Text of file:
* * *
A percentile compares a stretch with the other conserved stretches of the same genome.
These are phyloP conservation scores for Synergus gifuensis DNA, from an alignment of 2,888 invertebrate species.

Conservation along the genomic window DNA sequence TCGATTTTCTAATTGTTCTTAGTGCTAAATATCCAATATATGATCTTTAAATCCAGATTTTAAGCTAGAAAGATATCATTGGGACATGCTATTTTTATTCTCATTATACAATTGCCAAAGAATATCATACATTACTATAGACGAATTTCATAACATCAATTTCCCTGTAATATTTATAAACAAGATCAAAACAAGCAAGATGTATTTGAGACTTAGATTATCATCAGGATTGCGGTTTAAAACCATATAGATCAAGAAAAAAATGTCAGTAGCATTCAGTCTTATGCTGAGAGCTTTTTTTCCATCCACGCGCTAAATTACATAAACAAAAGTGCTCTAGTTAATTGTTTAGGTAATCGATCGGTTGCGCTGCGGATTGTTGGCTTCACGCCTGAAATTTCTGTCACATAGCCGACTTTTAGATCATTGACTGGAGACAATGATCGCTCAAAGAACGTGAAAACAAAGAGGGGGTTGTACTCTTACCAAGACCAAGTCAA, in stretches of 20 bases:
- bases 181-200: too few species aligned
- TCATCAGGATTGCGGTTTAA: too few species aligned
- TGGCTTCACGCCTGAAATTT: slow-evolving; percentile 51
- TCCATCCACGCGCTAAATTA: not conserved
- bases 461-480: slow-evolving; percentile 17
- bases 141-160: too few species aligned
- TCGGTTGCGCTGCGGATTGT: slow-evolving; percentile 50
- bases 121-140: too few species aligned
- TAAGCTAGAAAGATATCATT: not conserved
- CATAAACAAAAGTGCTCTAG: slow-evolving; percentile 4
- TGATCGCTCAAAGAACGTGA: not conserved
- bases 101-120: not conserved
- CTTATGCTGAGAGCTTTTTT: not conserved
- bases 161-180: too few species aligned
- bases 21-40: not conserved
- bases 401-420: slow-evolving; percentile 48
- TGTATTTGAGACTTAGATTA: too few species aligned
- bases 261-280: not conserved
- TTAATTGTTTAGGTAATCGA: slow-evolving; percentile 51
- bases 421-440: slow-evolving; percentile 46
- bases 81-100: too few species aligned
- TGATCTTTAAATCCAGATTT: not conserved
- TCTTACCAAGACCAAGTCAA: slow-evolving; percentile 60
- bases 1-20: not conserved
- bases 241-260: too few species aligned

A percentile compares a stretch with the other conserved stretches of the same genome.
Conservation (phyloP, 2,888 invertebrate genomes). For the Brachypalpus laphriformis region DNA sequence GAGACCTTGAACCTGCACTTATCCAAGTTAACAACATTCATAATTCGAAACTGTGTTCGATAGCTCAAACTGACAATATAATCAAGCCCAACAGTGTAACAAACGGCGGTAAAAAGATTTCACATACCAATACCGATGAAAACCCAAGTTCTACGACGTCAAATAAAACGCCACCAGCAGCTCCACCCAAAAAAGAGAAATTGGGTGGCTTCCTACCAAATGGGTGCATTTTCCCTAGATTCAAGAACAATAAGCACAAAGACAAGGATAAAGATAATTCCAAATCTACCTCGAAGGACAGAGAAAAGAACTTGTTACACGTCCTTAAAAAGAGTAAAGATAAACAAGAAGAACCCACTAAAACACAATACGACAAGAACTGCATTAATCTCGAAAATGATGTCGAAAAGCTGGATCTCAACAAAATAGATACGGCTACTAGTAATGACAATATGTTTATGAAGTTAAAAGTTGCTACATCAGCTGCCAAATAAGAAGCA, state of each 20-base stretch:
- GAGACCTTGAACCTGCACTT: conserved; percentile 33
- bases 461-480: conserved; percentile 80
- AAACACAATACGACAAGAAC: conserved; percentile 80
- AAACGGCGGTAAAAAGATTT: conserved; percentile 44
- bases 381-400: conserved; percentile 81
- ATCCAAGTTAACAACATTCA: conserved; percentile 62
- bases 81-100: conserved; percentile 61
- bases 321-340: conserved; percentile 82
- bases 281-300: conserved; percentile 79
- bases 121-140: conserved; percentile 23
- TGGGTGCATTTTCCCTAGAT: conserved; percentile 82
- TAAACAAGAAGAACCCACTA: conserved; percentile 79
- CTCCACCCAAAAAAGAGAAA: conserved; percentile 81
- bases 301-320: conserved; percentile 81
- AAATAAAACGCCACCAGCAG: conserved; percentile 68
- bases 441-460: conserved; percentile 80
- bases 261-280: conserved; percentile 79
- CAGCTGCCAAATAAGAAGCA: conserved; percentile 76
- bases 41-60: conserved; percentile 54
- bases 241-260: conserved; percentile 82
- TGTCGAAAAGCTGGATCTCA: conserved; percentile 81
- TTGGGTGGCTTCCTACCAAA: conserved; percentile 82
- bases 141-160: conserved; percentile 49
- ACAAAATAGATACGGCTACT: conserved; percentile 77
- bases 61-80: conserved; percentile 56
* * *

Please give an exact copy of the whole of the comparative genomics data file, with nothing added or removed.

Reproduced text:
A percentile compares a stretch with the other conserved stretches of the same genome.
These are phyloP conservation scores for Synergus gifuensis DNA, from an alignment of 2,888 invertebrate species.

Conservation along the genomic window DNA sequence TCGATTTTCTAATTGTTCTTAGTGCTAAATATCCAATATATGATCTTTAAATCCAGATTTTAAGCTAGAAAGATATCATTGGGACATGCTATTTTTATTCTCATTATACAATTGCCAAAGAATATCATACATTACTATAGACGAATTTCATAACATCAATTTCCCTGTAATATTTATAAACAAGATCAAAACAAGCAAGATGTATTTGAGACTTAGATTATCATCAGGATTGCGGTTTAAAACCATATAGATCAAGAAAAAAATGTCAGTAGCATTCAGTCTTATGCTGAGAGCTTTTTTTCCATCCACGCGCTAAATTACATAAACAAAAGTGCTCTAGTTAATTGTTTAGGTAATCGATCGGTTGCGCTGCGGATTGTTGGCTTCACGCCTGAAATTTCTGTCACATAGCCGACTTTTAGATCATTGACTGGAGACAATGATCGCTCAAAGAACGTGAAAACAAAGAGGGGGTTGTACTCTTACCAAGACCAAGTCAA, in stretches of 20 bases:
- bases 181-200: too few species aligned
- TCATCAGGATTGCGGTTTAA: too few species aligned
- TGGCTTCACGCCTGAAATTT: slow-evolving; percentile 51
- TCCATCCACGCGCTAAATTA: not conserved
- bases 461-480: slow-evolving; percentile 17
- bases 141-160: too few species aligned
- TCGGTTGCGCTGCGGATTGT: slow-evolving; percentile 50
- bases 121-140: too few species aligned
- TAAGCTAGAAAGATATCATT: not conserved
- CATAAACAAAAGTGCTCTAG: slow-evolving; percentile 4
- TGATCGCTCAAAGAACGTGA: not conserved
- bases 101-120: not conserved
- CTTATGCTGAGAGCTTTTTT: not conserved
- bases 161-180: too few species aligned
- bases 21-40: not conserved
- bases 401-420: slow-evolving; percentile 48
- TGTATTTGAGACTTAGATTA: too few species aligned
- bases 261-280: not conserved
- TTAATTGTTTAGGTAATCGA: slow-evolving; percentile 51
- bases 421-440: slow-evolving; percentile 46
- bases 81-100: too few species aligned
- TGATCTTTAAATCCAGATTT: not conserved
- TCTTACCAAGACCAAGTCAA: slow-evolving; percentile 60
- bases 1-20: not conserved
- bases 241-260: too few species aligned

A percentile compares a stretch with the other conserved stretches of the same genome.
Conservation (phyloP, 2,888 invertebrate genomes). For the Brachypalpus laphriformis region DNA sequence GAGACCTTGAACCTGCACTTATCCAAGTTAACAACATTCATAATTCGAAACTGTGTTCGATAGCTCAAACTGACAATATAATCAAGCCCAACAGTGTAACAAACGGCGGTAAAAAGATTTCACATACCAATACCGATGAAAACCCAAGTTCTACGACGTCAAATAAAACGCCACCAGCAGCTCCACCCAAAAAAGAGAAATTGGGTGGCTTCCTACCAAATGGGTGCATTTTCCCTAGATTCAAGAACAATAAGCACAAAGACAAGGATAAAGATAATTCCAAATCTACCTCGAAGGACAGAGAAAAGAACTTGTTACACGTCCTTAAAAAGAGTAAAGATAAACAAGAAGAACCCACTAAAACACAATACGACAAGAACTGCATTAATCTCGAAAATGATGTCGAAAAGCTGGATCTCAACAAAATAGATACGGCTACTAGTAATGACAATATGTTTATGAAGTTAAAAGTTGCTACATCAGCTGCCAAATAAGAAGCA, state of each 20-base stretch:
- GAGACCTTGAACCTGCACTT: conserved; percentile 33
- bases 461-480: conserved; percentile 80
- AAACACAATACGACAAGAAC: conserved; percentile 80
- AAACGGCGGTAAAAAGATTT: conserved; percentile 44
- bases 381-400: conserved; percentile 81
- ATCCAAGTTAACAACATTCA: conserved; percentile 62
- bases 81-100: conserved; percentile 61
- bases 321-340: conserved; percentile 82
- bases 281-300: conserved; percentile 79
- bases 121-140: conserved; percentile 23
- TGGGTGCATTTTCCCTAGAT: conserved; percentile 82
- TAAACAAGAAGAACCCACTA: conserved; percentile 79
- CTCCACCCAAAAAAGAGAAA: conserved; percentile 81
- bases 301-320: conserved; percentile 81
- AAATAAAACGCCACCAGCAG: conserved; percentile 68
- bases 441-460: conserved; percentile 80
- bases 261-280: conserved; percentile 79
- CAGCTGCCAAATAAGAAGCA: conserved; percentile 76
- bases 41-60: conserved; percentile 54
- bases 241-260: conserved; percentile 82
- TGTCGAAAAGCTGGATCTCA: conserved; percentile 81
- TTGGGTGGCTTCCTACCAAA: conserved; percentile 82
- bases 141-160: conserved; percentile 49
- ACAAAATAGATACGGCTACT: conserved; percentile 77
- bases 61-80: conserved; percentile 56